Alleviating poverty in the United States: The critical role of SNAP benefits

Laura Tiehen, Dean Jolliffe, Craig Gundersen

Research output: Chapter in Book/Report/Conference proceedingChapter


The Supplemental Nutrition Assistance Program (SNAP) is one of the largest safety net programs in the United States, serving 44.7 million individuals in an average month in 2011. We used Current Population Survey data to examine the effect of SNAP on poverty from 2000 to 2009, by adding program benefits to income and calculating how SNAP benefits affected the prevalence, depth, and severity of poverty. We found an average decline of 4.4 percent in the prevalence of poverty due to SNAP benefits, while the average decline in the depth and severity of poverty was 10.3 and 13.2 percent, respectively. SNAP benefits had a particularly strong effect on child poverty, reducing its depth by an average of 15.5 percent and its severity by an average of 21.3 percent from 2000 to 2009. SNAP's antipoverty effect peaked in 2009, when benefit increases were authorized by the American Recovery and Reinvestment Act. Our analysis shows that SNAP significantly improves the welfare of low-income households.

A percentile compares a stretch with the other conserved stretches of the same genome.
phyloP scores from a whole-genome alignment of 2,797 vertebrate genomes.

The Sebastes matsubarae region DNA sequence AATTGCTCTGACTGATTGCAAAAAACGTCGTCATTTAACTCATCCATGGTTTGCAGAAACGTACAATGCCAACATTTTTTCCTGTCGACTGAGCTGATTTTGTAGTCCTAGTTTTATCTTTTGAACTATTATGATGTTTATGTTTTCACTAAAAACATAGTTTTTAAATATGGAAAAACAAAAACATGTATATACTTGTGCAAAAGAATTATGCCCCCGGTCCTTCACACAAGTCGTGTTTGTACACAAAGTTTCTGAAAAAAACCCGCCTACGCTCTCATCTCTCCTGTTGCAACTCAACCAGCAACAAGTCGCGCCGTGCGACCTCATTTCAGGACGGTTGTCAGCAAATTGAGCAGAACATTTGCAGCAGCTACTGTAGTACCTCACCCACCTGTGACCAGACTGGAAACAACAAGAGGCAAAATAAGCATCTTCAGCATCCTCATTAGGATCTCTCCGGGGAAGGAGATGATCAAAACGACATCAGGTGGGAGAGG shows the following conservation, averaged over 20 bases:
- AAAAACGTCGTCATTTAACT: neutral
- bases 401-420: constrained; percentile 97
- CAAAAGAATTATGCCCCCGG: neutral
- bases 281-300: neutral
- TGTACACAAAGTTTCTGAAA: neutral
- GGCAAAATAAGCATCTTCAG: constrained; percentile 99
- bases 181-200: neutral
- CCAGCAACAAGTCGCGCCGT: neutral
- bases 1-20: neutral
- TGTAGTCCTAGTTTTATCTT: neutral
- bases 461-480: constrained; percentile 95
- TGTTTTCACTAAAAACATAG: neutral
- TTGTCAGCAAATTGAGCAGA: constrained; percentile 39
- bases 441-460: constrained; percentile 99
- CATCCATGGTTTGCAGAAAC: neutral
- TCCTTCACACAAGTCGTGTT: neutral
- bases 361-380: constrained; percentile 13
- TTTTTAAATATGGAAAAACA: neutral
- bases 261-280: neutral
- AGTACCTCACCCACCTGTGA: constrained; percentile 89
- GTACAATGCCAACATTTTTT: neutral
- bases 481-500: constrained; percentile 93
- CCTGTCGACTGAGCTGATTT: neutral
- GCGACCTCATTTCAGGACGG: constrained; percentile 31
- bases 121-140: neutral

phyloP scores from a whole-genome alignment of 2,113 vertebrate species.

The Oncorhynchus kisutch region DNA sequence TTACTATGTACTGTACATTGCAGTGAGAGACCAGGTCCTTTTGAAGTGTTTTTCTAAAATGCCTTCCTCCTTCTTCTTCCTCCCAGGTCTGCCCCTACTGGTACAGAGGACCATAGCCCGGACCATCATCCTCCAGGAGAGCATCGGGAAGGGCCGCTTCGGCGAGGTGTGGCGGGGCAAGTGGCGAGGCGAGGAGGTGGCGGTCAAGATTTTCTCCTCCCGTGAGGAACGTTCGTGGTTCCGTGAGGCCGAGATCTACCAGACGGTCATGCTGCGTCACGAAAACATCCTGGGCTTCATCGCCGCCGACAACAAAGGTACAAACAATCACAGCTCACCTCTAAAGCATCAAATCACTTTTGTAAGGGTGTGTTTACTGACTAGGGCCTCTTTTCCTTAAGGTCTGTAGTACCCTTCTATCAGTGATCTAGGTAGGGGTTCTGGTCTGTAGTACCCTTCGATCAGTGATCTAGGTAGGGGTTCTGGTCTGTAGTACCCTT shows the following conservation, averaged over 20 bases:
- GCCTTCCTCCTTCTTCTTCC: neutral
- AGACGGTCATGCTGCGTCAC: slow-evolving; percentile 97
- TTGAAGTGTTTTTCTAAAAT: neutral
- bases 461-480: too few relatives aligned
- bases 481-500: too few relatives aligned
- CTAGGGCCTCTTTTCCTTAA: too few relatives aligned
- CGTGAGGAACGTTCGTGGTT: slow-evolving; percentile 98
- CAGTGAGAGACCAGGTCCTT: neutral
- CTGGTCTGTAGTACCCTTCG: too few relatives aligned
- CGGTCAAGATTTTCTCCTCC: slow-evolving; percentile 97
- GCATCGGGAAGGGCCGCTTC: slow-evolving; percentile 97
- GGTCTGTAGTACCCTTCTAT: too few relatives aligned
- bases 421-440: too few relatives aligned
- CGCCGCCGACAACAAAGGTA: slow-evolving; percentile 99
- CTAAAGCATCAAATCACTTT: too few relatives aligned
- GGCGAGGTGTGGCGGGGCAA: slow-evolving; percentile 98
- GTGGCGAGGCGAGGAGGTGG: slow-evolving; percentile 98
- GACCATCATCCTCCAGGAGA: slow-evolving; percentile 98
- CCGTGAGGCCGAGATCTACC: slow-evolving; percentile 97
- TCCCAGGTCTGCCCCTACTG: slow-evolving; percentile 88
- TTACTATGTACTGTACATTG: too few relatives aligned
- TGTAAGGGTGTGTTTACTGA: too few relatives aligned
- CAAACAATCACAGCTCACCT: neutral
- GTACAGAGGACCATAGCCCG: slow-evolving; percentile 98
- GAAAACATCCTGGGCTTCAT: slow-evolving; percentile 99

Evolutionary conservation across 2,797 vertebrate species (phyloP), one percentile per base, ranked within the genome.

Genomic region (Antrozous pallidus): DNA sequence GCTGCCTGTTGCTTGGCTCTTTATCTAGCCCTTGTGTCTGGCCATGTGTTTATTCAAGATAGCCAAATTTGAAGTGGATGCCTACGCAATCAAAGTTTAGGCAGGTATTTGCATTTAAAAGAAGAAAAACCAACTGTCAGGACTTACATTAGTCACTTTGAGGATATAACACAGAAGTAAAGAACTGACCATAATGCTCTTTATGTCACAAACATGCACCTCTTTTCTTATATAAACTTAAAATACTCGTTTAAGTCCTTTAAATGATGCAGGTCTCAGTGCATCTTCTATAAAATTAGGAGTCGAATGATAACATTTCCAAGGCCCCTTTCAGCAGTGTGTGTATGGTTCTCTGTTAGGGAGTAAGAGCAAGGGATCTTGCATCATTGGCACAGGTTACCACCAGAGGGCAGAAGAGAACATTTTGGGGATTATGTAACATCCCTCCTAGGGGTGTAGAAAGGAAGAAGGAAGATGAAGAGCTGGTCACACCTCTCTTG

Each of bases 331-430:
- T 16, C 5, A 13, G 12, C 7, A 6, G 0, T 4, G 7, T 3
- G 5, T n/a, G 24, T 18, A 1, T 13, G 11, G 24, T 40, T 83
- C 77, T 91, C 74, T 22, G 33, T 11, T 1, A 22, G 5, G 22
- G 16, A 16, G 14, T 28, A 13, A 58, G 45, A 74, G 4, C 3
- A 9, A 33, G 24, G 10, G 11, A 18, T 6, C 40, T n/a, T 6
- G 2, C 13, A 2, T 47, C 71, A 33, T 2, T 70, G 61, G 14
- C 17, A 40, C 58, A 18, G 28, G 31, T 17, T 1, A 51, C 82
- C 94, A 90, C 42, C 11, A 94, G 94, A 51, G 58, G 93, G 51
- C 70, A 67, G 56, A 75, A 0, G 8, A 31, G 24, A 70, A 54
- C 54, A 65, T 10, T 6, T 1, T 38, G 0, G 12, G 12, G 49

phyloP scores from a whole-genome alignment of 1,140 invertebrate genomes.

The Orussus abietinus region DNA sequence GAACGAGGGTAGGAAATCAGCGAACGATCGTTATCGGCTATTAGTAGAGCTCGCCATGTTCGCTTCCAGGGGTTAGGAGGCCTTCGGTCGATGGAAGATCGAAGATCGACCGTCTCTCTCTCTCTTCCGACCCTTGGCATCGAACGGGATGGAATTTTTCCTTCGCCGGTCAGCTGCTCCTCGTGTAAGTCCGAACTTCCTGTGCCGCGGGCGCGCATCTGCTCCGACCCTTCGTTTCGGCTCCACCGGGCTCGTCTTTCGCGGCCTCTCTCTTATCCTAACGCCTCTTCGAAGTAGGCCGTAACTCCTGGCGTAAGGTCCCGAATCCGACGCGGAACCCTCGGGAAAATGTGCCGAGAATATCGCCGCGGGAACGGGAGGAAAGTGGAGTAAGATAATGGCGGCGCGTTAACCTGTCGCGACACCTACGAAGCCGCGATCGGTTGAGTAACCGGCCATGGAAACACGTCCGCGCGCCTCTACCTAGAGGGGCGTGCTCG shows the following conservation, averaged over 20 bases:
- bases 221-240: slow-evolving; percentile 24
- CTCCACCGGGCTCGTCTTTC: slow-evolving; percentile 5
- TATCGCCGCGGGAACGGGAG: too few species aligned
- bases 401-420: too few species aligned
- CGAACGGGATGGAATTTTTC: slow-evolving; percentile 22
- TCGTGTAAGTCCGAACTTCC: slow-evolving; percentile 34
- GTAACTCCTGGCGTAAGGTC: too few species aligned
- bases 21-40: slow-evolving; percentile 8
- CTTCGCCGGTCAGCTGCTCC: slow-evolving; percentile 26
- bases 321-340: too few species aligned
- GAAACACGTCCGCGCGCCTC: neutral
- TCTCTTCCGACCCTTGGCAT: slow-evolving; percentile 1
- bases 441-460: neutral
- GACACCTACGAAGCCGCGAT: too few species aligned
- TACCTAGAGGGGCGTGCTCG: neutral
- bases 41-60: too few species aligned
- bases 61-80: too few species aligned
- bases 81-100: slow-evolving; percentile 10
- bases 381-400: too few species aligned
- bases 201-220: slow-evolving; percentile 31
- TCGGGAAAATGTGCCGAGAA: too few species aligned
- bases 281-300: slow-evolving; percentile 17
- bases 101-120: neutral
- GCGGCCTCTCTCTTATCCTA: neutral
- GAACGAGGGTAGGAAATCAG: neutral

Original languageEnglish (US)
Title of host publicationSNAP's (Supplemental Nutrition Assistance Program) Role in Poverty Reduction and Increased Food Security
PublisherNova Science Publishers, Inc.
Number of pages34
ISBN (Print)9781622571222
StatePublished - Apr 2012

ASJC Scopus subject areas

  • Agricultural and Biological Sciences(all)


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